Tony Perkins of the Family Research Council (FRC) made some tough statements against Starbucks this morning. Perkins, among other Christians leaders, is speaking out against the coffee company and its support for gay marriage legislation in Washington state.
The FRC president unleashed his angst over Starbuck’s decision, calling it an “attack on marriage,” while lamenting what he sees as a “radical agenda.”
Perkins, who held little back during the brief address, warned that Starbucks will be “on dangerous grounds” if the company chooses to “focus on politics.” Here’s the complete transcript (via Right Wing Watch) from his “Washington Watch” radio commentary this morning:
There’s more than coffee brewing at Starbucks. There’s controversy too. Hello, I’m Tony Perkins of the Family Research Council in Washington, D.C. Starbucks is stirring the pot all right, but with a liberal agenda that’s got customers shaking their heads. In the fight over marriage in Washington State, the Seattle company is picking sides. Last week, the chain announced it’ll join the attack on marriage and endorse homosexual unions.
Spokesman Karen Holmes said, “This important legislation is aligned with Starbucks business practices… It is core to who we are and what we value as a company.” Well, it may be at the core of who Starbucks is, but it’s not at the core of who America is. Voters overwhelmingly believe in man-woman marriage–and they’ve passed 30 straight amendments to prove it. If Starbucks thinks people like their radical agenda, I hate to spill the beans. But people can get their caffeine fix anywhere. So if Starbucks wants to focus on politics, then its profits are on dangerous grounds.
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The nation’s views on homosexuality aren’t necessarily concrete. In 2011, for the first time in tracking history, Gallup found that a majority of Americans now support legalizing gay marriage (53 percent versus 45 percent). But just months later, another poll found that nearly half of Americans would support a constitutional amendment banning gay marriage.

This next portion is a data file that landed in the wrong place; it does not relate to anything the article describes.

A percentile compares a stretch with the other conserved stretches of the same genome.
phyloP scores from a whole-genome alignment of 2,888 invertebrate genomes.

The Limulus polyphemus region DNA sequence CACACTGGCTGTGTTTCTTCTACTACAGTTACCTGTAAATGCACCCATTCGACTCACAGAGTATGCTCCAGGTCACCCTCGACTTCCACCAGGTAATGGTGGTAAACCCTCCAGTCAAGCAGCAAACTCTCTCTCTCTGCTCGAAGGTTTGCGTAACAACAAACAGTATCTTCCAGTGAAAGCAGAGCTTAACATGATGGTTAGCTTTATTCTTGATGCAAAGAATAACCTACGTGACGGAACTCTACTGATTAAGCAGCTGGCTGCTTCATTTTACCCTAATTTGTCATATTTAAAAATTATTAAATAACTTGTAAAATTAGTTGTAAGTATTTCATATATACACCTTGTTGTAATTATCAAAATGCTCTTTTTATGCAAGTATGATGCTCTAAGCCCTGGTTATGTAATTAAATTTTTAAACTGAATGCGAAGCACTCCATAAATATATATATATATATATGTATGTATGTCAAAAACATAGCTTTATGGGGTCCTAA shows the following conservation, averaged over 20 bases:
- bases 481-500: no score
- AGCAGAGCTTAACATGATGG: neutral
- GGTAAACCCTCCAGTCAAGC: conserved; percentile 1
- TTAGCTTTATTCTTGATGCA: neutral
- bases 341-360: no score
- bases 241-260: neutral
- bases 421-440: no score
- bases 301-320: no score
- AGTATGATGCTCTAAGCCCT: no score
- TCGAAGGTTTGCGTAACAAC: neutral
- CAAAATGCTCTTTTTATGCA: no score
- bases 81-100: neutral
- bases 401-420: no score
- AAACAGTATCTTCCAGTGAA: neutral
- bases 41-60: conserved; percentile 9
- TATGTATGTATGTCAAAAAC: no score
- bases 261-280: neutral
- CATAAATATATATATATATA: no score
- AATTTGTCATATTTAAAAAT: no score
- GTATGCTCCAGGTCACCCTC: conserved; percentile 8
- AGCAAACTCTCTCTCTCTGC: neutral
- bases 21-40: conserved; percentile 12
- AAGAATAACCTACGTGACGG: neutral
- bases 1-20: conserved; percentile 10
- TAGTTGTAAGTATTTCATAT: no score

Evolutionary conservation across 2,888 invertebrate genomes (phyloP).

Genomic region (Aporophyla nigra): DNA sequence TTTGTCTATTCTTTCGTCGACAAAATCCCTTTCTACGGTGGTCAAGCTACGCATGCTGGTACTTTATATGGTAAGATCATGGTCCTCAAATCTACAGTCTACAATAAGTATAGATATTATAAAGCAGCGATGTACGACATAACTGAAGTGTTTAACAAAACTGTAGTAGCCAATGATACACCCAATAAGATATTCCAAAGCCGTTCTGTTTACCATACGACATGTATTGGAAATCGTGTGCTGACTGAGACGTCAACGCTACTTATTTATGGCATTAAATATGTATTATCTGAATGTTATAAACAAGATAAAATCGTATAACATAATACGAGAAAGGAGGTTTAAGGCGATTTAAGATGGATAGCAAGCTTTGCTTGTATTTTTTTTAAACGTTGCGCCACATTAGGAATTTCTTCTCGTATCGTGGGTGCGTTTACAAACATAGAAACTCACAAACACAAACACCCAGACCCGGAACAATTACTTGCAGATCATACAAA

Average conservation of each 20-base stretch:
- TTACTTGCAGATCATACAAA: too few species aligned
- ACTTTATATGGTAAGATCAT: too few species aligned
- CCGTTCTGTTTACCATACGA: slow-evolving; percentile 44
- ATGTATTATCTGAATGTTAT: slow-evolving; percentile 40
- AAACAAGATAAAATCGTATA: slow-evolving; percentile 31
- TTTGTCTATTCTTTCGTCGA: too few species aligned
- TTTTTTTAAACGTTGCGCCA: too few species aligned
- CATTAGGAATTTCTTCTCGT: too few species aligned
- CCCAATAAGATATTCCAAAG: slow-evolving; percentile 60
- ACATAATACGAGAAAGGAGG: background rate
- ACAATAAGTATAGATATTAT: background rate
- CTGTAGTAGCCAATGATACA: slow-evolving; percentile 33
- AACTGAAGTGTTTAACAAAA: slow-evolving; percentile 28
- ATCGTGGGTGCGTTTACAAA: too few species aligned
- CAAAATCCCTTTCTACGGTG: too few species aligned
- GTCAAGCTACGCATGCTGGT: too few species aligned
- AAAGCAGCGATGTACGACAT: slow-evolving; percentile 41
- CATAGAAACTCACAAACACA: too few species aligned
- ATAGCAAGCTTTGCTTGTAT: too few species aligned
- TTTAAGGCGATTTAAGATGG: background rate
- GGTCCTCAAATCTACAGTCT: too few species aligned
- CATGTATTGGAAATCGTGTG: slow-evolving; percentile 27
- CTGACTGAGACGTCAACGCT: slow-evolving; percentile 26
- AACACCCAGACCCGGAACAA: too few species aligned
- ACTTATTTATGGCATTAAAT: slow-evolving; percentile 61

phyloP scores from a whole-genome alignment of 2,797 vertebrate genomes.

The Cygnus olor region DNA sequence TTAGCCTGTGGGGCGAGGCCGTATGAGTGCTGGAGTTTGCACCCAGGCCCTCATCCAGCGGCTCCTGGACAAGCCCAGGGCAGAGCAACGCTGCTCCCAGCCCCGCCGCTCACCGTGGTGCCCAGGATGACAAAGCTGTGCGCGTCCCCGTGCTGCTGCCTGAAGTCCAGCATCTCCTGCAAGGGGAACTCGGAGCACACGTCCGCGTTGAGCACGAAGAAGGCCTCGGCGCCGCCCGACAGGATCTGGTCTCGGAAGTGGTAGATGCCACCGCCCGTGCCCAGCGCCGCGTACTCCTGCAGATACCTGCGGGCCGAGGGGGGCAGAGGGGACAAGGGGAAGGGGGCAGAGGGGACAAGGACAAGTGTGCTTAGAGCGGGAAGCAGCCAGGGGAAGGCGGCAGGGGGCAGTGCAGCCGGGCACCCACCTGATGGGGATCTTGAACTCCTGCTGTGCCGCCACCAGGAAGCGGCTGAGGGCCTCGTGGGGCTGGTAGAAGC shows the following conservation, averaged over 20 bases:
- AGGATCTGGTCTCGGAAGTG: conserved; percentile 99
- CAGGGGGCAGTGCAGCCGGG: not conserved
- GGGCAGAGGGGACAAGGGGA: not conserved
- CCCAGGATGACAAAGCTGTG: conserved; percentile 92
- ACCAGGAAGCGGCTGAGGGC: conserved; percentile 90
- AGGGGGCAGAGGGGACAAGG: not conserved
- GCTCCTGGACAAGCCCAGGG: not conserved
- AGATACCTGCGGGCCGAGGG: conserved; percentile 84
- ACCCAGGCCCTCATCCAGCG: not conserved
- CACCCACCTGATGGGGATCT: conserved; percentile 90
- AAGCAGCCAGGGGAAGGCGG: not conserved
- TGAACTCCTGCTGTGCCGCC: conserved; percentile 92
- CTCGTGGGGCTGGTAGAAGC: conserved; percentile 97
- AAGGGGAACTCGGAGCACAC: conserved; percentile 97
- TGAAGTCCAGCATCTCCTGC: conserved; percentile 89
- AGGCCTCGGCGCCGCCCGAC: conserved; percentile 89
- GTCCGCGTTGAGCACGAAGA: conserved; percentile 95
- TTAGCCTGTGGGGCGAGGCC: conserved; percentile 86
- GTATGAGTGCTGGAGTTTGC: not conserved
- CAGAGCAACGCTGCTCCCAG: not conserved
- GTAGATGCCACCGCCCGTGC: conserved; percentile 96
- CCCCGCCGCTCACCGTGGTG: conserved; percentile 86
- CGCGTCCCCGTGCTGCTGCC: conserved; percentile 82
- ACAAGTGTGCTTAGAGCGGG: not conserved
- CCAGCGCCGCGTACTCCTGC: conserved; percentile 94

The Advocate has more regarding Starbucks’ support for the state initiative:
Executives with the $10 billion company based in Seattle released a statement late Tuesday in support of a legislative effort to make Washington the seventh state plus the District of Columbia where marriage is legal for same-sex couples.
Starbucks joins other companies headquartered in the state such as Microsoft in backing the bill, which has reached critical mass of support in the house and senate. Gov. Chris Gregoire has said she will sign the bill into law.
While gay rights advocates are praising the company’s stance on the matter, Perkins isn’t alone in his disapproval of it. Pastor Steven Andrew of USA Christian Ministries is encouraging a boycott of Starbucks.
“Christians are upset with Starbucks for turning against God, but we are glad to know that Starbucks doesn’t pretend to be for Christians,” Andrew said in a press release. The faith leader is calling every Christian and church to launch a mass boycott on Starbucks.
Andrew went on to say that the boycott is important, because God offers blessings to those who obey him. On the flip side, God, Andrew says, judges those who don’t. The pastor cited 2 Chronicles 19:2 in making this claim, which reads, “Jehu the seer, the son of Hanani, went out to meet him and said to the king, ‘Should you help the wicked and love'” (read the full biblical context).
Brian Brown, the president of the National Organization for Marriage (NOM), also railed against the company’s stance in a Jan. 30 press release.
“Americans should be able to drink a peaceful cup of coffee without worrying that a portion of the company’s profits is going to be used to push gay marriage without a vote from the people,” Brown said. “This is a gratuitous leap into a hot button culture war issue; respect for diversity touted by Starbucks ought to include respecting the diverse views of all its customers and employees.”
Despite the rhetoric against the support for the same-sex marriage law, Starbucks doesn’t appear to be backing down.